Women, contact Betty
T-i n M
possible because of your help.
The continued success of this
community effort can be ensured
Our current needs are:
Dressers, Dining Room Tables,
Bed Frames, Pillows-Blankets
Pick-ups to begin bi-monthly
Attar Jan. 1
Contributions are tax deductible.
Call Tampa Jewiah Social Service
(pick up available for large items)

January 11.1980
The Jewish Floridian of Tampa
Congregation Rodeph Sholom
Holds Annual Meeting
Congregation Rodeph Sholom,
at its annual meeting on Jan. 2,
elected officers and 10 new
members of the board of direc-
Officers continuing to serve are
president, Sam Verkauf;
president-elect, Howard Sinsley;
vice president, Lou Morris;
treasurer, Neal Fabricant; and
corresponding secretary, Robert
Jaffer. New officers are vice
president, Michael Levine;
financial secretary, Martin
Solomon; and recording
secretary, Bernice Wolf.
bgation Rodeph Sholom
jr five of its long-time
with the newly in-
J"Service to Our People"
(tonight's service.
/e honorees for the year
79-80) are Barney Anton,
Field, Robert Jaffer. Nat
and Clara Wohl. An
labbat, sponsored by the
Ition, will follow the
/hich begin at 8 p.m.
|Service to Our People"
was instituted at
Btion Rodeph Sholom to
ose of its members, who,
[long years, have given of
and efforts on behalf of
|ngregation and its
Often working behind
nes, these individuals
thout asking for special
and honors. Rodeph
wishes to insure that
efforts do not go
INE i ANTON has lived
pa for 36 years. He has
supported many of the
religious and social activities in
the congregation. He is one of the
synagogue's active Torah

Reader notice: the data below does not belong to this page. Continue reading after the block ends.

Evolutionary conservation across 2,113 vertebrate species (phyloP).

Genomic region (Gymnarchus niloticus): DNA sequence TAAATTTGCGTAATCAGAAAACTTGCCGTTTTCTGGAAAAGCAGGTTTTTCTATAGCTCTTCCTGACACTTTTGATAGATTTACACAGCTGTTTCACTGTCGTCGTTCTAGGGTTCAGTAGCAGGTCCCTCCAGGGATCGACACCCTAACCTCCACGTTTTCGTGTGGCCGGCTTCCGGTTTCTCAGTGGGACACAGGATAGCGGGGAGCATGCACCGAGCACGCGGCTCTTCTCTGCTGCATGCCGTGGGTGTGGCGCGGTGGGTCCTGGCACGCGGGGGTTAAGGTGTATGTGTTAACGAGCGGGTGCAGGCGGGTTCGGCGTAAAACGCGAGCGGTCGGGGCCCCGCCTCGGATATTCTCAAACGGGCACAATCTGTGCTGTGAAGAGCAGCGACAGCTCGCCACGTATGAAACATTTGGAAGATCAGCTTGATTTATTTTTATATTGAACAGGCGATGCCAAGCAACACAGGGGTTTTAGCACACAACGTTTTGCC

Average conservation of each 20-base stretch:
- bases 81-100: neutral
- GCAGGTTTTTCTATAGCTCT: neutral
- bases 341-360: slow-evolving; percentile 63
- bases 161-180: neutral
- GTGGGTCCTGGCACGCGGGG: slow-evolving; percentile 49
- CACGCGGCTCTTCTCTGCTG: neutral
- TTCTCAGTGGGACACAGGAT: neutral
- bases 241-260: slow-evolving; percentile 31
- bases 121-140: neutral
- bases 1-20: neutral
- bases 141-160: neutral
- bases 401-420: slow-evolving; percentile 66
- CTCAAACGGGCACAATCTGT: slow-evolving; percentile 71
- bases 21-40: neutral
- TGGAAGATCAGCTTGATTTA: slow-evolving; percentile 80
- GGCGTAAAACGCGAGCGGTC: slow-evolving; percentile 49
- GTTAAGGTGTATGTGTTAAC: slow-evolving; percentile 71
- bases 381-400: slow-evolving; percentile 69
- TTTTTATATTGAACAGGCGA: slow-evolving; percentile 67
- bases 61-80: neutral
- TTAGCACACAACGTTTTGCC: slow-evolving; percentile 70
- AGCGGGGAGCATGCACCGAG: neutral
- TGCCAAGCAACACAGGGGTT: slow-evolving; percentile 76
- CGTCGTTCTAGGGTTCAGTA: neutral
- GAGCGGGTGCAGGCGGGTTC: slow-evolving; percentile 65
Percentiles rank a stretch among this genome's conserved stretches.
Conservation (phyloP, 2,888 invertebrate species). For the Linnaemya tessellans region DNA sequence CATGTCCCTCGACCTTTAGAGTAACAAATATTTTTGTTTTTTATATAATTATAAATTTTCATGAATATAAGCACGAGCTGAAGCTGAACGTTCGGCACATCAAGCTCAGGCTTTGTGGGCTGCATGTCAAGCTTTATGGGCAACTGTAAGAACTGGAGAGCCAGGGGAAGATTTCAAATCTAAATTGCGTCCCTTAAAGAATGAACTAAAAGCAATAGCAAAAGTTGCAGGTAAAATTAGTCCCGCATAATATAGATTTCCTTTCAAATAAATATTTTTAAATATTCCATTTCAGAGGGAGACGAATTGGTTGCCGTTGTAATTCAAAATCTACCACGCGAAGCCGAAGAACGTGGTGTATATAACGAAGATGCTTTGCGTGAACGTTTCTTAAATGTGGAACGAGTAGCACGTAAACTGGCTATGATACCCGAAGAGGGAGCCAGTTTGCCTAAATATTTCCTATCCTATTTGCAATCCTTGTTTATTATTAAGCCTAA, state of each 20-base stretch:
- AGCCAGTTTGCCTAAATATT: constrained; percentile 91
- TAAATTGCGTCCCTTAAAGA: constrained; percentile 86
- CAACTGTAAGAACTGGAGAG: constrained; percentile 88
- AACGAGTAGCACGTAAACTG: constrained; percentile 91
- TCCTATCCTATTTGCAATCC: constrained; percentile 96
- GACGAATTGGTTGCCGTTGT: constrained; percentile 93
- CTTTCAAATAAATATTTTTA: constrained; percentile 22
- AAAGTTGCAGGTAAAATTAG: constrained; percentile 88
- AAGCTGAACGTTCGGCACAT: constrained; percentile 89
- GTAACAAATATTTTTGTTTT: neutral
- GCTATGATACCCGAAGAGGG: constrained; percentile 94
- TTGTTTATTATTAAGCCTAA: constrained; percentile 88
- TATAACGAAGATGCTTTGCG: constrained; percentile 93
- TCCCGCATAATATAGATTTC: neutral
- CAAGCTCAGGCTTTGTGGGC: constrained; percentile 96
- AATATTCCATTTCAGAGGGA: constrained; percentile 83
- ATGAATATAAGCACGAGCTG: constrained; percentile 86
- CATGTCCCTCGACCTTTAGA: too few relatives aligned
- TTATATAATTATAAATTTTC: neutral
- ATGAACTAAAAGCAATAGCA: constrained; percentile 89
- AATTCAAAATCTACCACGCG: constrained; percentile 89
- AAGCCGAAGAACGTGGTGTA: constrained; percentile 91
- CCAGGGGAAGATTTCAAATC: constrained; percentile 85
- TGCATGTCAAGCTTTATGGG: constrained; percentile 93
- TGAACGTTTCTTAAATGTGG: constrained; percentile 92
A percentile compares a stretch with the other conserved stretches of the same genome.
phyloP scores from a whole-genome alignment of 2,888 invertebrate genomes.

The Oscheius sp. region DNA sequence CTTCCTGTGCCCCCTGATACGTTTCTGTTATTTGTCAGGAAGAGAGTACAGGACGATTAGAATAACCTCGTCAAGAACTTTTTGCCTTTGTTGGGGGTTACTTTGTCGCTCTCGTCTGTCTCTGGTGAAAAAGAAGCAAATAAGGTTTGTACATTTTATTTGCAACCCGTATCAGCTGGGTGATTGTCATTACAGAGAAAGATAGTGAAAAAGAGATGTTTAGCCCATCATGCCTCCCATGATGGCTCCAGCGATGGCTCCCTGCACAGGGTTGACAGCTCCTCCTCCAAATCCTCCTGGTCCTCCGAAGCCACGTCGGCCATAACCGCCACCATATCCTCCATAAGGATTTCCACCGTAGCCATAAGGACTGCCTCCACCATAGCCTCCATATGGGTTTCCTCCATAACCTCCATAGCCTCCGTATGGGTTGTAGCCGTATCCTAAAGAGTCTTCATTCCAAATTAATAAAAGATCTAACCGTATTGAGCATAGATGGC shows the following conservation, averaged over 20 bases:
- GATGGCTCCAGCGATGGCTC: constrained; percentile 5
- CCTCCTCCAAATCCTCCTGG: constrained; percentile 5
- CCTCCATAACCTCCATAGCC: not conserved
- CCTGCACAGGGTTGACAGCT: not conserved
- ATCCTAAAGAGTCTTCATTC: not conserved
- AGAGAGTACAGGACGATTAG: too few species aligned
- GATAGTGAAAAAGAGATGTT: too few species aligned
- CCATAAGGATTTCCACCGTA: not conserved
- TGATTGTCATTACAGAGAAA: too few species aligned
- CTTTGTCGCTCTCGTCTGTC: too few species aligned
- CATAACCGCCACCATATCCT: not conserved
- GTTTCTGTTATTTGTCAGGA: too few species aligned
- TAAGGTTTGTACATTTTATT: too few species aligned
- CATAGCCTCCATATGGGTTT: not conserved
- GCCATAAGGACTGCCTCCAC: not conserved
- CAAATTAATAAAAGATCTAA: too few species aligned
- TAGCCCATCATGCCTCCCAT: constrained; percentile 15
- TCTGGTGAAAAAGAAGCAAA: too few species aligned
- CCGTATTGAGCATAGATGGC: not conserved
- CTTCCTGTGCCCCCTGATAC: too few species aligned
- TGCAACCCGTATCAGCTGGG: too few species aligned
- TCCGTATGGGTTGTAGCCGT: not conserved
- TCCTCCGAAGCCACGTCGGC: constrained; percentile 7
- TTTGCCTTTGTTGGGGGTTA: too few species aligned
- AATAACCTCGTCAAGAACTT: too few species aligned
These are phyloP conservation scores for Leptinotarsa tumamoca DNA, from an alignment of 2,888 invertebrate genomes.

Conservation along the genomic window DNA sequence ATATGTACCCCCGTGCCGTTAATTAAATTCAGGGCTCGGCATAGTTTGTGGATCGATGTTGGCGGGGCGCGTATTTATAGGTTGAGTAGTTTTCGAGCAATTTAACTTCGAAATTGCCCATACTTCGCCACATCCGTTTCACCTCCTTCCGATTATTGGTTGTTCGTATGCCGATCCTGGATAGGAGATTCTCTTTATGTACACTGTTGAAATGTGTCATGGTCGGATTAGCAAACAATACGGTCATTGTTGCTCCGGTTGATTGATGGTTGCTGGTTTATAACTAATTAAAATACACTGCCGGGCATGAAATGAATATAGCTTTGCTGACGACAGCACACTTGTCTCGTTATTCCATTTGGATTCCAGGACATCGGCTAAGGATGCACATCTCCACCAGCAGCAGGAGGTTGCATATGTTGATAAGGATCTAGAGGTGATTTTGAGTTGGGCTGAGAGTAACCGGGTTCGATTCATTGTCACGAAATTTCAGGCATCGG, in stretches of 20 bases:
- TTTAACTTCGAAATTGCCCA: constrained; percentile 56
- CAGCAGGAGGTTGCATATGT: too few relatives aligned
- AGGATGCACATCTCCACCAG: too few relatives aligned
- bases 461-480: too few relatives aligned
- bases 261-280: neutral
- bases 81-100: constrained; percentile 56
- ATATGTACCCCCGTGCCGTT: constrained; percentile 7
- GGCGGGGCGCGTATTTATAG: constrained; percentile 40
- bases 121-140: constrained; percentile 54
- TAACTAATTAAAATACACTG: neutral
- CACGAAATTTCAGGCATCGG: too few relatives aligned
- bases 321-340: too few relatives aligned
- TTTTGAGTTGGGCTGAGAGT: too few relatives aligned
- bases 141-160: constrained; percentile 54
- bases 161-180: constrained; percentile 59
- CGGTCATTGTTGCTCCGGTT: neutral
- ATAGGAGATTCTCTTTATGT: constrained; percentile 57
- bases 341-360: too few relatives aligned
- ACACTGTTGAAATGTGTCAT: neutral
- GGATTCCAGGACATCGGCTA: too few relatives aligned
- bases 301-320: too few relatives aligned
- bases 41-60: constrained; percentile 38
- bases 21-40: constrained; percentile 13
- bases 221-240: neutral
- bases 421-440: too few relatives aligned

readers. Anton is also well known
for his tireless efforts in visiting
and bringing comfort to the ill.
DENNIS FIELD is an elec-
trician by trade, who has both
taught and practiced this
profession. He has been active in
Rodeph Sholom's Men's Club, as
well as its Ushers Committee.
Over the years. Field has given
much of his time to repair and
maintain the complex electrical
systems in the synagogue, as well
as to do other "odd jobs" there
were to be done.
worked, in Tampa, as a con-
sulting engineer. He served in
this capacity for the Rodeph
Sholom Building Committee in
the construction of its facilities
on Bayshore Blvd. Jaffer has
served the congregation in many
capacities: recording secretary,
chairman of the Ritual Com-
mittee, chairman of the School
Committee, acting rabbi, and
much more.
Tampa at an age when many
others would have thought of a
restful retirement. Shorstein,
who just celebrated his second
Bar Mitzvah at age 83, has led a
pace which would tire men 40
years his junior. He is a past
president of Rodeph Sholom,
active in many community civic
affairs, and well known for his
work with the police department.
In the synagogue he works day
and night taking care of
thousands of small details to
insure the proper function of the
CLARA WOHL has served
Rodeph Sholom for decades. It is
a family tradition, for her, to
serve her synagogue. For many
years she personally held
together the Sisterhood, ran its
kitchen, and supervised much of
the activity in the congregation.
For years she has been active in
volunteer work in the community
and has earned the highest
esteem of both the Jewish
community and general Tampa
Class Is Offered On
Care Of Handicapped
right, Mary Surasky,
i Bob Martinez, Al
fdom Day'
Bob Martinez
red last Sunday
Day" in conjunction
(monies held at Lowry
upport of the hostages
Bid at the American
| in Tehran.
program was sponsored
Jewish War Veterans,
>novitz Post No. 373
| Jewish War Veterans
{in conjunction with the
igh County Veterans'
d Al Surasky received
imation from Mayor
i his office.
Two occupational therapists on
the faculty of Foster Elementary
School in Tampa have developed
a six-session course to train
adults in how to "sit" and care
for handicapped persons.
The course will be offered from
6:30 to 8 p.m. on Thursday
evenings at the Jewish Com-
munity Center. Thursday, Feb. 7.
Enrollees are asked to register for
the course in advance by calling
The therapists are Melissa
Cohn and Katie Caffey,
registered occupational
therapists who daily work with